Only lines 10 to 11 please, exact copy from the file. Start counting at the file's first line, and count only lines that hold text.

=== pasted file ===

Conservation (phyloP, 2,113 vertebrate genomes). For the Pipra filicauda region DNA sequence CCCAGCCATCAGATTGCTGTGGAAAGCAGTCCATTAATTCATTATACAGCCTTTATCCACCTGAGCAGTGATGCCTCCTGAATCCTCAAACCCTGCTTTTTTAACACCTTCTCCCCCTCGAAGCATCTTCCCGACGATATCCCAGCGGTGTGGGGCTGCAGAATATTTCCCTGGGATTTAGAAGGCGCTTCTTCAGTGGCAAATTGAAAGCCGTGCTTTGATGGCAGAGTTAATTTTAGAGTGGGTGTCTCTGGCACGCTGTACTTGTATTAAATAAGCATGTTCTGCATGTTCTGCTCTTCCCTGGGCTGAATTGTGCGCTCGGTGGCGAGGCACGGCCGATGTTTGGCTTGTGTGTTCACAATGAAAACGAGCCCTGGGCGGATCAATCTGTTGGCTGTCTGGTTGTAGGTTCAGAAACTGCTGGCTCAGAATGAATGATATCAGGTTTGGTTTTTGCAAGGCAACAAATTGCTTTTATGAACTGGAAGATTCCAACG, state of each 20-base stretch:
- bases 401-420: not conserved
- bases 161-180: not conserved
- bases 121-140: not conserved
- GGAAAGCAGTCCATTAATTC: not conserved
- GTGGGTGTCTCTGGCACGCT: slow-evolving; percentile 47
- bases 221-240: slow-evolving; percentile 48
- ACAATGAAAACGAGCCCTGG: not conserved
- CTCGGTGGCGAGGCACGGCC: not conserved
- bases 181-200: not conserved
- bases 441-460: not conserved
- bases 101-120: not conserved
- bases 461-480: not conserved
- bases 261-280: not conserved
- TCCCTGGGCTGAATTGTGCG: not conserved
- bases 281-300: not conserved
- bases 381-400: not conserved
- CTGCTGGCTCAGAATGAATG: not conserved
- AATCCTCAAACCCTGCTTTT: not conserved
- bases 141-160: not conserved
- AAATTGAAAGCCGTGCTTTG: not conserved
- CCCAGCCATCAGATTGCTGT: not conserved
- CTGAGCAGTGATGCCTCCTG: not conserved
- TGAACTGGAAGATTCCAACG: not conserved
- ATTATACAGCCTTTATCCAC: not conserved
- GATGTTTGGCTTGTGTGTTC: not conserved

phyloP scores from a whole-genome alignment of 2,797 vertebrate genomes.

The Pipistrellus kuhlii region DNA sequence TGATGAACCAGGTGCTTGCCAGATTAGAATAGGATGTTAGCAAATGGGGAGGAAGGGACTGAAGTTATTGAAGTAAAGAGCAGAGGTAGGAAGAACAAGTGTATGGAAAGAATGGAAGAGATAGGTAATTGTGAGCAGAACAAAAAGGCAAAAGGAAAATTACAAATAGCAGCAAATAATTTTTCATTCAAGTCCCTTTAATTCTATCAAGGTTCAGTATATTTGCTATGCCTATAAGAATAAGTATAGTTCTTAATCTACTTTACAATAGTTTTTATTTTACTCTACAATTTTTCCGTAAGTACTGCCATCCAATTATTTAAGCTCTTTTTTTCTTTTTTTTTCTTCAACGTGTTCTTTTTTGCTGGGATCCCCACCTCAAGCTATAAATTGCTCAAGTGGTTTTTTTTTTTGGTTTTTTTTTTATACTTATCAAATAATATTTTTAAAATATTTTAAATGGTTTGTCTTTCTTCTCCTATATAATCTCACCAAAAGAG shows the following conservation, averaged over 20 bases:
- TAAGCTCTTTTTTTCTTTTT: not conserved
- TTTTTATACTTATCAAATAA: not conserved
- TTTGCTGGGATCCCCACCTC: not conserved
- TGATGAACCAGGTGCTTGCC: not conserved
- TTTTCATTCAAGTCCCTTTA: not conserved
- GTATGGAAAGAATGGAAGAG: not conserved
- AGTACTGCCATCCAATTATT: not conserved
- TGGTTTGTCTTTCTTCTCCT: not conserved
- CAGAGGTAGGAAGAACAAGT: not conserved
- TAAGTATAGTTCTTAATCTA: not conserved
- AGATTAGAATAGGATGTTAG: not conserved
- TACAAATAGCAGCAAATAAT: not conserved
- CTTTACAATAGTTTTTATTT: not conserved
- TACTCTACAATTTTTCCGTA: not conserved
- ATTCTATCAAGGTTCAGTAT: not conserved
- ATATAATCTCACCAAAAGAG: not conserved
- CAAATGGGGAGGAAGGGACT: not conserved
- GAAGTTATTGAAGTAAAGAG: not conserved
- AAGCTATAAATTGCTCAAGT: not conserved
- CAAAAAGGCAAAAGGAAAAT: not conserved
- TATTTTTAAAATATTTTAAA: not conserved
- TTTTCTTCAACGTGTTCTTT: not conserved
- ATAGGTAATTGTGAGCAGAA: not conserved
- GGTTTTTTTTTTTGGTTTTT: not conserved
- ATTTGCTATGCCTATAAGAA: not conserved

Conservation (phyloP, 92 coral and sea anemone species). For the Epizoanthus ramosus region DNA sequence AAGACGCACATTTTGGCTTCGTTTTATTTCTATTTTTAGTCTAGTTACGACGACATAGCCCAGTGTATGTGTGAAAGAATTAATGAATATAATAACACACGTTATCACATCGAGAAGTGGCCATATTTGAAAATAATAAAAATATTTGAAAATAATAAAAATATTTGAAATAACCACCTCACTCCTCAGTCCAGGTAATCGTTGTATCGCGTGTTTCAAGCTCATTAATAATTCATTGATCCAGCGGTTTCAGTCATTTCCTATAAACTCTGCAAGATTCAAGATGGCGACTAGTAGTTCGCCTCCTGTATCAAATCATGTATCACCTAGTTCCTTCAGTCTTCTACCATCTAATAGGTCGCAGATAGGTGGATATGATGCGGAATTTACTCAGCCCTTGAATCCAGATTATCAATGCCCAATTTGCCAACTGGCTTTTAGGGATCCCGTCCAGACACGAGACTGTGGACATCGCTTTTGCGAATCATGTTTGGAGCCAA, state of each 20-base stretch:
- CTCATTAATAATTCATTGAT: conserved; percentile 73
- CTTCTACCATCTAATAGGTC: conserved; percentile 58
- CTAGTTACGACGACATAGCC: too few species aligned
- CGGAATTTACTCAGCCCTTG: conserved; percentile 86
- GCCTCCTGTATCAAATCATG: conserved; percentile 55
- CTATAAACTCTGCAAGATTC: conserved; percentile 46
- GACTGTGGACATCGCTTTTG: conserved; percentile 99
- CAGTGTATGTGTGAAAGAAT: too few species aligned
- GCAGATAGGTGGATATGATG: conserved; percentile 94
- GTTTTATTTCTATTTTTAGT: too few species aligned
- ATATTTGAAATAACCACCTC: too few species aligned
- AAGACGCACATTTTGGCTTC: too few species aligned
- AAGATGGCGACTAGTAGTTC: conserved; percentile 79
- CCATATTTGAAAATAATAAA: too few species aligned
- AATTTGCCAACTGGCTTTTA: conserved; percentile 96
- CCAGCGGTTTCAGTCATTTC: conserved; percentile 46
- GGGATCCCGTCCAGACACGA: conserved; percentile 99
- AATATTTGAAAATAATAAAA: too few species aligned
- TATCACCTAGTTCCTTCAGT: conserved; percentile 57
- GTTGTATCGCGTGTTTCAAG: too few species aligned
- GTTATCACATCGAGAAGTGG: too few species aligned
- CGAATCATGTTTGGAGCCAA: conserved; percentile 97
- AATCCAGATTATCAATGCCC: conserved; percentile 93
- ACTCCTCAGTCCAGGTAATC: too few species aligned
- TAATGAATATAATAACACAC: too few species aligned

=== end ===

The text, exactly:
- bases 181-200: not conserved
- bases 441-460: not conserved